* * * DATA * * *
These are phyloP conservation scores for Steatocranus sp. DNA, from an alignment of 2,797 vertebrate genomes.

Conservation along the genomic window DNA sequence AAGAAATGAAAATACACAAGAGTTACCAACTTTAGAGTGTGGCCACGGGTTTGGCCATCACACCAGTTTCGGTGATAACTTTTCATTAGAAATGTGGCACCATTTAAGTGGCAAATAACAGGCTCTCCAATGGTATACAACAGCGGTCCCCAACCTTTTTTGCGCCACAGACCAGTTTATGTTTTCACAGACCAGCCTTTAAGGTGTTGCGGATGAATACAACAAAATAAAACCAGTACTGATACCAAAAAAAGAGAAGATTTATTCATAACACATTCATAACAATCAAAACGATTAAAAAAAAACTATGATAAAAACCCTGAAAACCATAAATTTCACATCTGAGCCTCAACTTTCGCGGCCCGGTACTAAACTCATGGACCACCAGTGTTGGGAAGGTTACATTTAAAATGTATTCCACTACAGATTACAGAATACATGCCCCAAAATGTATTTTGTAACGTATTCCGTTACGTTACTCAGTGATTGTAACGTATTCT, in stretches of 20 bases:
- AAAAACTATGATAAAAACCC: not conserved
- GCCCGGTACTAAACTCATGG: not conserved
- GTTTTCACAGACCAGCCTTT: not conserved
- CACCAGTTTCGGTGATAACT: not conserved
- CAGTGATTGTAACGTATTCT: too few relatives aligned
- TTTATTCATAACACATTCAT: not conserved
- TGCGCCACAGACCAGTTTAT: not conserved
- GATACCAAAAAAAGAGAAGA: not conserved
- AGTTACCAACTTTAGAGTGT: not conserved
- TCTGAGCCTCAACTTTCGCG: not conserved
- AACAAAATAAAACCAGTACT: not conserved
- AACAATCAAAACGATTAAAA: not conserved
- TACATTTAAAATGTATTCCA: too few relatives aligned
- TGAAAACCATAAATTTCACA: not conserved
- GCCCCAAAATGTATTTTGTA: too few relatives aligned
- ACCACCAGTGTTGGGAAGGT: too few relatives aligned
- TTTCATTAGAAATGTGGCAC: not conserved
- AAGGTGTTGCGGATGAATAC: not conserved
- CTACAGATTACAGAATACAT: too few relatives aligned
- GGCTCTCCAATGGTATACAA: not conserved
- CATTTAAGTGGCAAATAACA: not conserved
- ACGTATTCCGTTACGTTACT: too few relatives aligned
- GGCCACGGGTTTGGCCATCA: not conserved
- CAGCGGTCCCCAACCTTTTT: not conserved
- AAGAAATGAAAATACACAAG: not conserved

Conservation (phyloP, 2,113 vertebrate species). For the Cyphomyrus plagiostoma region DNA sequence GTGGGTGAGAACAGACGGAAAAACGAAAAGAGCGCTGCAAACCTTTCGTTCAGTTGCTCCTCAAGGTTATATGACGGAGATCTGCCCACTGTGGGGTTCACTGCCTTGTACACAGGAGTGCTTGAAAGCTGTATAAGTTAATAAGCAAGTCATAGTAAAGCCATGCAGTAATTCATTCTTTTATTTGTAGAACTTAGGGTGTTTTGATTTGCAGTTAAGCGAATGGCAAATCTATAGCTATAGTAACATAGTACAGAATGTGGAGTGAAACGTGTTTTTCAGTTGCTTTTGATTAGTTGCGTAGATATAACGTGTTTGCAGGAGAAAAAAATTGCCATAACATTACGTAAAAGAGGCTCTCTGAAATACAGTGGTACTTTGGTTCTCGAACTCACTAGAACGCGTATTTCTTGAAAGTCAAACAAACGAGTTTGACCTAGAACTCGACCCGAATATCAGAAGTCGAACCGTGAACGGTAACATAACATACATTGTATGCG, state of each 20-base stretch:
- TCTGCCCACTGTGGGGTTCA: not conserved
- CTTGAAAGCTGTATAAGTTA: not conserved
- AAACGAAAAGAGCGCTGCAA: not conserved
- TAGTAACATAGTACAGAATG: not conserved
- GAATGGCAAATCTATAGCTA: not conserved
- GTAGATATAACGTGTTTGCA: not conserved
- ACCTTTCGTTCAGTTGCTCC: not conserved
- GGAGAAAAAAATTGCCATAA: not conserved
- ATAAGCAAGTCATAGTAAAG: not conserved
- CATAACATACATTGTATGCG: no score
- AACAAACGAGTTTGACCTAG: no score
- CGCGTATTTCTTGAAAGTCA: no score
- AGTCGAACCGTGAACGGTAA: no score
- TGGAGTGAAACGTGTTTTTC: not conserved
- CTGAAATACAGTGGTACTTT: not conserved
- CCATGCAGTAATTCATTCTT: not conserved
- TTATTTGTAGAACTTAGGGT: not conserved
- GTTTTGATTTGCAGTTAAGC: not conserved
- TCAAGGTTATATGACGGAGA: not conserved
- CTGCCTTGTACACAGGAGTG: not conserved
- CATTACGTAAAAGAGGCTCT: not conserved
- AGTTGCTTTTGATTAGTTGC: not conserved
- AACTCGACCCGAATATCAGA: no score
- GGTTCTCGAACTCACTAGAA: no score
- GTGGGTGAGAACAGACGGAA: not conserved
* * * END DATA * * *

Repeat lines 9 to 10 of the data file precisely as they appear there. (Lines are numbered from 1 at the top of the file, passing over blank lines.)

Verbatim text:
- TGCGCCACAGACCAGTTTAT: not conserved
- GATACCAAAAAAAGAGAAGA: not conserved